I know many of you have asked what an LVAD is, so here goes the lesson as best as I understand!! LVAD stands for left ventricular assist device. It's a pump that is attached to the left side of the heart and takes over the function of the pumping of blood. The left side of his heart will not work--the pump will instead. An interesting tidbit about the pump is that Danny will no longer have a pulse, because there will not be a heartbeat...just a steady machine through which blood flows. His right heart must still function on its own and just to be safe, he will keep the ICD (pacemaker & defibrillator) he already has on his heart to help out the right side if necessary. Now for the spooky part...the doctors will cut open his chest and pull apart his rib cage to have full access to the heart. They will use something to basically prop open the ribs while they are working. The surgery to attach the pump and change the blood flow to go through the pump will take at least 8 hours. I've been told that no one will come out during the surgery to give us updates. After the LVAD is attached and functioning, the doctors have to leave his chest propped open until the right heart decides to accept the foreign object. In very simple terms, the right side won't like the LVAD at first and so the doctors have to "caress" (their own words) it into being friends. Sometimes the right heart takes only a few hours to accept the LVAD, but sometimes it can be as long as a couple of days. Regardless of how long it takes for the right side of Danny's heart to become friends with the LVAD, his rib cage will remain propped open until the doctors feel confident it will work. The reason they don't close him up before then is because if the right heart rejects the LVAD, doctors will not have time to reopen Danny to save his life. He will stay in a sterile environment and from what I understand right now, I will be able to see him through a window. Once he is closed up, he stays in an ICU bed for about a week or two, until he is stable enough to go to the step down unit. The ICU has visiting hours, therefore I won't be able to stay with him 24 hrs/day as I have been doing (he doesn't want me to leave his side). I will be able to stay with him again once he's in the step down unit. He will be there for another week or two and will then be discharged to New Orleans for about 6-8 weeks. Ochsner has an attached hotel called Brenthouse that is designed for families and patients in this situation and there are also very basic apartments available within a couple of blocks of the hospital. When doctors feel he is ready, Danny will go back to Baton Rouge and back to life as before--but hopefully feeling much better.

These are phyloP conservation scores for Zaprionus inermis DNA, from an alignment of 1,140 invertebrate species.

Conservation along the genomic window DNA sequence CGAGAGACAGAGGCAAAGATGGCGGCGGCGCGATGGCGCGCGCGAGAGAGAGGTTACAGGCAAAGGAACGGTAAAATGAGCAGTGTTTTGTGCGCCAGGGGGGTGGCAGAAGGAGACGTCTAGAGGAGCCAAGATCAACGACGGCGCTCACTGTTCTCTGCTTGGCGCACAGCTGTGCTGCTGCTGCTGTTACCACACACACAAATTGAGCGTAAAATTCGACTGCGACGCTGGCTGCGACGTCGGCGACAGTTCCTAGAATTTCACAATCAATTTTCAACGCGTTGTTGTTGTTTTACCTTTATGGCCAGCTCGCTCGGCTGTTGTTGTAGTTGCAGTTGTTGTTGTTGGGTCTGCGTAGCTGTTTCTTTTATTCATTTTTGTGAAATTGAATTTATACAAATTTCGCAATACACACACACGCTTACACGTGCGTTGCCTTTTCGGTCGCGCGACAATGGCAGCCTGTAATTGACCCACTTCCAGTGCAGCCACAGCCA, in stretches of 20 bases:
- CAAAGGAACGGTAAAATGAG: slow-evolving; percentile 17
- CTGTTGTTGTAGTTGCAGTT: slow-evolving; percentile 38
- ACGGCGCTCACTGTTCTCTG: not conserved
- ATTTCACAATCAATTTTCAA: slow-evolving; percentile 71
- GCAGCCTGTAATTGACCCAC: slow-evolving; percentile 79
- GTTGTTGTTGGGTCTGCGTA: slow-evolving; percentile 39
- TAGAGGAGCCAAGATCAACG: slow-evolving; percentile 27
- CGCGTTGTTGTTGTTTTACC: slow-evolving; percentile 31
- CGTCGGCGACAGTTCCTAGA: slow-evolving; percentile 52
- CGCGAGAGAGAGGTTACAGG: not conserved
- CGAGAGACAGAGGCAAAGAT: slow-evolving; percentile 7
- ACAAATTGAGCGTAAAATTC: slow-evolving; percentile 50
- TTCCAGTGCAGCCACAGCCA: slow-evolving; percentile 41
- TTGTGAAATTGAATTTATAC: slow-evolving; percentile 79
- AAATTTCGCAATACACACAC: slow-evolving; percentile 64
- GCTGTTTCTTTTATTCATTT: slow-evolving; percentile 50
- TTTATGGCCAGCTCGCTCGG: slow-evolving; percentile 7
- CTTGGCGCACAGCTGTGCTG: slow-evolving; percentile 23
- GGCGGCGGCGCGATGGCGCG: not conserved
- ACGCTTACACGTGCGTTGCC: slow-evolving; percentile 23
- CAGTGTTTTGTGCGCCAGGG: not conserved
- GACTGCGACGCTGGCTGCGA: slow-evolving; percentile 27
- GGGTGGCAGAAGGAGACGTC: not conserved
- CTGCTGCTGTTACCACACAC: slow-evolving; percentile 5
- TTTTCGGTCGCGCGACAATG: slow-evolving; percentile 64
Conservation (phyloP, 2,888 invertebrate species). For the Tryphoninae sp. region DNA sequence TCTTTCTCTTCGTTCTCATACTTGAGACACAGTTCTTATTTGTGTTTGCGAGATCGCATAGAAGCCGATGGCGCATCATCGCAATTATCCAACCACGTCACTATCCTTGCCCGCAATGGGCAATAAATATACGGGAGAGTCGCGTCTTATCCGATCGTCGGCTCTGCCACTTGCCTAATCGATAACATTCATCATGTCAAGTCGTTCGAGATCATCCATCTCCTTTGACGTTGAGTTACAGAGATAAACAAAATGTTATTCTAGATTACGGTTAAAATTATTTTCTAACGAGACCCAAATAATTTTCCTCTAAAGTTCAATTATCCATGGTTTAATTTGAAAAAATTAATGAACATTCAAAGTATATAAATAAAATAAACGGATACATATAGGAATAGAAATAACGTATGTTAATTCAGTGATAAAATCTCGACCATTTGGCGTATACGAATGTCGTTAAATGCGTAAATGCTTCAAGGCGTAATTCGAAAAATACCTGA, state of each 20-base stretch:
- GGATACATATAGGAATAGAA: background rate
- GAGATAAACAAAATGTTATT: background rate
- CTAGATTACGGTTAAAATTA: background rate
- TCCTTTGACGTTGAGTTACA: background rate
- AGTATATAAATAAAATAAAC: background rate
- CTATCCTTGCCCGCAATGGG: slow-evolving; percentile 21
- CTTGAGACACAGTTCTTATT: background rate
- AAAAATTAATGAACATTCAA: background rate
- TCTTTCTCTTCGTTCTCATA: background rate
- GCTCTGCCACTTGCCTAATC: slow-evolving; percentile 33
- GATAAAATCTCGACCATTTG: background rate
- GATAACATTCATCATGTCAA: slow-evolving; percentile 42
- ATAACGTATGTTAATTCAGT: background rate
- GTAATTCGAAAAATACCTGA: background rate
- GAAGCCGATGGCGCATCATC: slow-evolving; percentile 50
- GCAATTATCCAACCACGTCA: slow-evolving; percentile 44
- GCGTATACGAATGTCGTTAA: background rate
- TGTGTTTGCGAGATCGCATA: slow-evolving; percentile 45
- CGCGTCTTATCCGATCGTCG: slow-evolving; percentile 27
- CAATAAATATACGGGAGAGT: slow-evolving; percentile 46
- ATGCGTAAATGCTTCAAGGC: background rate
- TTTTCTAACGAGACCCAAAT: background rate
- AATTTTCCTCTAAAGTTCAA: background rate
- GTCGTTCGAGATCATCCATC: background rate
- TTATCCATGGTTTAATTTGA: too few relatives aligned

The upside to the LVAD is that it is a way to save his life while waiting on a heart transplant...it's known as a bridge to transplant. Danny should have energy again and be able to breathe without struggling. There are a couple of negatives...as I said, the LVAD is a mechanical pump that is attached to his heart. The pump runs on batteries, which need to be charged. He will have a power cord that runs from the pump through a hole in his abdomen that he will plug in at night or when at home. He will have to carry around a controller (the computer that runs the pump) in some type of bag or vest. He cannot get wet (rain, swimming, etc...). Once the hole in his belly has healed, Danny will be able to use a shower bag to keep all components dry while he showers. We all know that it rains all the time in Louisiana, so he must always have a raincoat and umbrella handy to not risk electrocution.
As you can see, the LVAD will take a lot of getting used to and will definitely be lifestyle altering, but the benefits of staying alive and probably feeling pretty good while he waits for a donor heart definitely outweigh the negatives.
This is scary...it's a very serious surgery and recovery. I will have to be thoroughly trained on how to take care of him and clean the area where the cord comes out. Before he is released to Baton Rouge, Danny and I will have an outing day (8 hours) at Ochsner where I will be required to complete different scenarios while the doctors and staff are nearby watching. Sounds a little stressful, but we will do just fine.
That's all my knowledge about the LVAD, I think. Feel free to post any questions or text/email me...I'll do my best to find the answers!
Thanks for reading and praying...Some have asked for our address because they aren't comfortable using Paypal and that's OK! If that's you, please email me and I will give you our address.
Here's a very recent of my family--please don't forget to pray for Maggie and Charlie. I can't even imagine how scary this is for them. I've also taken a picture of this brochure I have that gives good info about the LVAD if you're interested.